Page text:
The Ikoflex Ic has an automatic frame counter with double exposure prevention. This was initially confusing, and, with no manual available when I bought my first camera, had to be worked out by trial and error. The man in the shop when I bought the camera loaded it for me, and the frame counter reset fooled him initially: he got this to return to 1 after having wound a whole film through the camera. I found the very first film from the camera had only part of one frame exposed. The correct way to load the camera is to ensure the frame counter has passed '12', which will then freely rotate (this may have to be done manually). On loading the camera, the film is advance to the first frame using the red window on the bottom plate, then the frame counter is reset to '1'. Once the shutter has been fired, there is an interlock which prevents the shutter firing again before the film is advanced (it's possible to cock the shutter without advancing the film, but it will not fire).

Zeiss Ikon Ikoflex Ic with Ilford Delta 400
Zeiss Ikon Ikoflex Ic with Ilford XP2
Zeiss Ikon Ikoflex Ic with Kodak Tri-X
Zeiss Ikon Ikoflex Ic with Kodak Portra 160VC 
Zeiss Ikon Ikoflex Ic with Ilford Delta 3200
When I first used the Ikoflex twenty years ago, the square format was a novelty and provoked more care taken over composition. This is partly helped by the lateral reversal of the image in the viewing screen, which does need some experience to become familiar. Although typically twin lens reflex images were often cropped when used professionally, composing to a full, square format is more challenging; picking up the camera again after many years brought this back with a distant sense memory of how it felt to use. It has also been an excuse to sort through old negatives, many of which I had never previously printed or scanned. Except for Kodak Portra 160, I didn't use any film slower than 400 ISO with my first Ikoflex camera - which was the case generally, in 35mm as well as medium format. Twenty years after first using the Ikoflex Ic, I recently shot some slower, finer grained films with the new camera: Agfa Superpan 200Ilford FP4 Plus (rated 200), Rollei RPX 25 and a roll of Kodak Plus-X with a develop before date of 03/2006, which I happened to finish on Expired Film Day 2016.

Zeiss Ikon Ikoflex Ic with Agfa Superpan 200
Zeiss Ikon Ikoflex Ic with Ilford FP4 Plus at 200
Zeiss Ikon Ikoflex Ic with Rollei RPX 25
Zeiss Ikon Ikoflex Ic with Kodak Plus-X (develop before date 03/2006)

Sources/further reading
Ikoflex range on TLR-Cameras.com
Ikoflex Ic on Matt's Classic Cameras
Ikoflex Ic on Early Photography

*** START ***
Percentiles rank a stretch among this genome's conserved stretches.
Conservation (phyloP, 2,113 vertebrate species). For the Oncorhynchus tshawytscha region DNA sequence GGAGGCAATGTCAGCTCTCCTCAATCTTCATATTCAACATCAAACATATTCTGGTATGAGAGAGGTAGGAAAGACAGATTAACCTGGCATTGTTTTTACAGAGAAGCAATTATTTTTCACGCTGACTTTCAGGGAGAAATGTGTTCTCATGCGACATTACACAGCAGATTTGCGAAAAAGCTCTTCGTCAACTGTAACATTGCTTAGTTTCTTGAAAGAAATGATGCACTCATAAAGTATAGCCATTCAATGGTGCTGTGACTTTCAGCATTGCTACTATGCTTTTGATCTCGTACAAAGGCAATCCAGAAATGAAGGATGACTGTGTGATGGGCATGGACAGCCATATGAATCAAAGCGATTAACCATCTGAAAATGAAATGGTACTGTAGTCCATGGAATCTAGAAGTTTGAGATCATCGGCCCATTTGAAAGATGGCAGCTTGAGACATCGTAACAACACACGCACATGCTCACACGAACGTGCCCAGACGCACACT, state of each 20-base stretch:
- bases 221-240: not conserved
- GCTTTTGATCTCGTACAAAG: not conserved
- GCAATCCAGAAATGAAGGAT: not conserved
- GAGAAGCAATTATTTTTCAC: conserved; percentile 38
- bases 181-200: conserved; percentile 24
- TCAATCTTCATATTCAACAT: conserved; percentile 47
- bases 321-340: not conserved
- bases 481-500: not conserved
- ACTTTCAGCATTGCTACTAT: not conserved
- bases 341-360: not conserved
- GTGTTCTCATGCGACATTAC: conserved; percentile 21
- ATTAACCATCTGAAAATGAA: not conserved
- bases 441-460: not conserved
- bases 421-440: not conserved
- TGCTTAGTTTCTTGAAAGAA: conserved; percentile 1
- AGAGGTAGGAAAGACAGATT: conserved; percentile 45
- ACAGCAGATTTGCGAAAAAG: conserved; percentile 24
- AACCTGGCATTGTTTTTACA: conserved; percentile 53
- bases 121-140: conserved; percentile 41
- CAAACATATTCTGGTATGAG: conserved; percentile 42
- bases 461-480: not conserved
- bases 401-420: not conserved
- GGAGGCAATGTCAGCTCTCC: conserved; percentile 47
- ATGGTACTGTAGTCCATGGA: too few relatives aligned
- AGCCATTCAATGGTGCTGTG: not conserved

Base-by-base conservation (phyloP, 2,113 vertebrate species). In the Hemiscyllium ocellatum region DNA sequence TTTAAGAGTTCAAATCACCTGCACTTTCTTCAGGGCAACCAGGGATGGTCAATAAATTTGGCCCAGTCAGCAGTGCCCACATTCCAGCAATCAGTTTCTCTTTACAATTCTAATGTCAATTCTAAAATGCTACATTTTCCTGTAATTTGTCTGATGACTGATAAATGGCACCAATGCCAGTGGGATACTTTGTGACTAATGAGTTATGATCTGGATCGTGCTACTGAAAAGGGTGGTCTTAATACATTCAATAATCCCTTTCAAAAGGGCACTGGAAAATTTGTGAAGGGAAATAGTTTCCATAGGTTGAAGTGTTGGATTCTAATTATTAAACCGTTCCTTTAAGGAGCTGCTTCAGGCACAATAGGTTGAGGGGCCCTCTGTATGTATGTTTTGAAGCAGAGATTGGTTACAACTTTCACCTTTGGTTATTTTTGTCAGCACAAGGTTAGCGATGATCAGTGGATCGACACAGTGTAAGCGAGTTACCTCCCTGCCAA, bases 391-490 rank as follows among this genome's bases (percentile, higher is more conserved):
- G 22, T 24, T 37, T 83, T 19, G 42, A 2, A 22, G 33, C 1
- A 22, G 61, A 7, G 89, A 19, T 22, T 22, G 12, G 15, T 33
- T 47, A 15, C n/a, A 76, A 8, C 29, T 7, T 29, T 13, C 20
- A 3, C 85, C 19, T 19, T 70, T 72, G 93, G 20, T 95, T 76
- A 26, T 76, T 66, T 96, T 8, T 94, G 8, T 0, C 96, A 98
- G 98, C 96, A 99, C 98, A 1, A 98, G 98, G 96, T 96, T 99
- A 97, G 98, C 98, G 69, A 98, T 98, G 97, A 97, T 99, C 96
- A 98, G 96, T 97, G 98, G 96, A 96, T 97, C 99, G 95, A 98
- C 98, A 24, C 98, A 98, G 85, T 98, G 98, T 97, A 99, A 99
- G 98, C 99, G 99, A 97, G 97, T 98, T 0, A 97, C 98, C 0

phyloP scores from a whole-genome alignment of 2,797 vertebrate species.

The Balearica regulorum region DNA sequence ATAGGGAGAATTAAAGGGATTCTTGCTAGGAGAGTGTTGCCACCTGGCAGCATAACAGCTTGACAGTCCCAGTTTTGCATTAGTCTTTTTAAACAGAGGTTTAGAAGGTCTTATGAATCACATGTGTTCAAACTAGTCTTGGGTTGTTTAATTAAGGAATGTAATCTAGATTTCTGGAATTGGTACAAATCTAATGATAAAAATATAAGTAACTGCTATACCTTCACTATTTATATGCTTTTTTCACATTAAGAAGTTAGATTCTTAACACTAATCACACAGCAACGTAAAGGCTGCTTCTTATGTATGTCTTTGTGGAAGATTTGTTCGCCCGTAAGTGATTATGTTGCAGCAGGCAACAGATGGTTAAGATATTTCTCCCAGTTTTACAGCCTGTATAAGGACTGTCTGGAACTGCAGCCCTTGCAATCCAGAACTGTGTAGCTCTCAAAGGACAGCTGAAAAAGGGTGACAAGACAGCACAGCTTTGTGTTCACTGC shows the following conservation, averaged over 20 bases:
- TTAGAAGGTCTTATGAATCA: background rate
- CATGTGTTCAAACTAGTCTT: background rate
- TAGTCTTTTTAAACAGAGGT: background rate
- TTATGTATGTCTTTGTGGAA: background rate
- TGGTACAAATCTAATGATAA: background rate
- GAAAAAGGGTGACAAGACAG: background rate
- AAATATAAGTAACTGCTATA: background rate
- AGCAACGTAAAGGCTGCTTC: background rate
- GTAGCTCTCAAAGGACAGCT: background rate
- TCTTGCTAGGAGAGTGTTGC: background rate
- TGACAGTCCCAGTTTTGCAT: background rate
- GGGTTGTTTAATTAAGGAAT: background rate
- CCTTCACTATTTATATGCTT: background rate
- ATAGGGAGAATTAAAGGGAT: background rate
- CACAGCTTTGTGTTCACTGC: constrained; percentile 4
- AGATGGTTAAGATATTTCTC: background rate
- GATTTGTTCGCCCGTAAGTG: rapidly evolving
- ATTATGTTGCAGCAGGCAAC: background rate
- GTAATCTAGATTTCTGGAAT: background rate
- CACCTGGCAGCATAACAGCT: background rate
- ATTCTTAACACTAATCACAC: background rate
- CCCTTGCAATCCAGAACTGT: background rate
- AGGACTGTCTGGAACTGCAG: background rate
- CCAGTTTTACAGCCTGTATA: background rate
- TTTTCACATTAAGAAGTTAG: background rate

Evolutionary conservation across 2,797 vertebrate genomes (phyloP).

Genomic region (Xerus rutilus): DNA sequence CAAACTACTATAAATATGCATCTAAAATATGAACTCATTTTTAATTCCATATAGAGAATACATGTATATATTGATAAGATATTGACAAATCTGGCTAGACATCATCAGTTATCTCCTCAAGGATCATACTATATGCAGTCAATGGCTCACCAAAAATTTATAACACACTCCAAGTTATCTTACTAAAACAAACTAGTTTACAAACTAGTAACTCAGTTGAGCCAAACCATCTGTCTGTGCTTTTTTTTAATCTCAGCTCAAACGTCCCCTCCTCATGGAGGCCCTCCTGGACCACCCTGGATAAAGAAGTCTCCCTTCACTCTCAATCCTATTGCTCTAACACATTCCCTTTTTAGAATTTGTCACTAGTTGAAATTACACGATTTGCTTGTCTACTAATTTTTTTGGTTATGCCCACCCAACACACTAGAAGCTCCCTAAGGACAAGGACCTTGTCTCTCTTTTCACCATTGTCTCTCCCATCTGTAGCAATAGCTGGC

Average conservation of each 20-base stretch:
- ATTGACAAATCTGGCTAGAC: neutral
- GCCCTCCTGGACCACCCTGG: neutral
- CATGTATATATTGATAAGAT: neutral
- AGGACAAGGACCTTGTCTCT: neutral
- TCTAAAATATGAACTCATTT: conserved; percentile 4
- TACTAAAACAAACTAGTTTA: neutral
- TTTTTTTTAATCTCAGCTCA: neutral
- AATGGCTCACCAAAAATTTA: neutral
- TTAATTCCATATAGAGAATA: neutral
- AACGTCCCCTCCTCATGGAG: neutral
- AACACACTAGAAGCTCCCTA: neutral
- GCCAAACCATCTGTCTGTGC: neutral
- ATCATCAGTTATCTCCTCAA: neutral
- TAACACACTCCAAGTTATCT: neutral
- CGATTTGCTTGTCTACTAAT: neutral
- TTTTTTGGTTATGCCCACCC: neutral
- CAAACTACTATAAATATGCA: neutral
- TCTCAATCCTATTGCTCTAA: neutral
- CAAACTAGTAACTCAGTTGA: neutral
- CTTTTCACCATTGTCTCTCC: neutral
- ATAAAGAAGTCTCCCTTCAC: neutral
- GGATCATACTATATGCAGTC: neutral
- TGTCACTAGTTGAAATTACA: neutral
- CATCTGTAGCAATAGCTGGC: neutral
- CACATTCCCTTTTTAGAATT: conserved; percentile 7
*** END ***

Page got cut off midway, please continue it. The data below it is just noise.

Ansel Adams, The Camera, 1980 

Friday, 18 March 2016

Expired Film Day 2016

Kodak Plus-X, develop before date of July 1972
Having missed the last couple of 127 Days for a variety of reasons, on the 15th this week I participated in the new Expired Film Day ('Take Your Box Camera To Play Day' also happens to be this weekend, 18th-20th March). I frequently use decades-old photographic emulsions, notably in glass plate night photography. I did consider shooting some glass plates on the day, but instead, as part of an unrelated ongoing project of large format photographs around Walthamstow Marshes, I used the opportunity of Expired Film Day to shoot some 4x5 sheet film with the MPP Micro-Technical Mk VI: a box of Ilford FP4 with a hand written date of 11/4/78; Kodak Plus-X with a develop before date of July 1972; and Kodak Panchro-Royal, not dated, but the box looks older than the Plus-X, possibly 1960s. I had previously tested all three films to get a usable exposure index: the FP4 was rated half box speed, while the other two were shot at an exposure index of 25.

Ilford FP4, with handwritten date 11/4/78
Both the FP4 and Plus-X provided results which do not look like forty-year old film (and as such wouldn't win the Expired Film Day prize categories 'Most Obviously Expired Film' or 'Best Use of Overexposure'), but the Panchro-Royal clearly shows characteristic deterioration with age. I used both the 16.5cm Tessar and the Bausch & Lomb Rapid Rectilinear which I've written about in the post Old Lenses; the Rapid Rectilinear is the oldest lens I have, and so it seemed appropriate to use it for the day.

Kodak Plus-X, develop before date July 1972
Kodak Panchro-Royal sheet film, possibly 1960s
There's very little information on Kodak Panchro-Royal online, and this gave the worst performance of the three films I shot (the FP4 and Panchro-Royal came from the same collection of photographic material, and may - or may not - have been stored in the same conditions). As well as having much more obvious fog, it also suffered from a good deal of cusping, the film being far from flat, and this made scanning more difficult. Some of the shots were taken using only the rear elements of the Rapid Rectilinear lens, as described in Old Lenses, as the Panchro-Royal image above, and the shot below on Plus-X. All the sheet film was stand developed in RO9 One Shot diluted 1+100 for one hour, partly due to developing all the films together, but some unevenness was evident in the development discernible in the featureless skies of most of the negatives.

Kodak Plus-X, develop before date July 1972
In addition to the sheet film I also finished a part-used roll of medium format Kodak Plus-X, which had a develop before date of 03/2006 - a neat ten years out of date. This was exposed at box speed and developed in RO9 One Shot diluted 1+29 for 9 minutes at 20ºC. Incidentally, I had intended to use this time and dilution with Ilfotec LC29, and only realised my mistake when the wrong developer was mixed and in the tank. However, the times and dilutions being relatively similar, I stuck with the time for Ilfotec LC29, which resulted in perfectly usable negatives.

Medium format Kodak Plus-X, develop before March 2006
Medium format Kodak Plus-X, develop before March 2006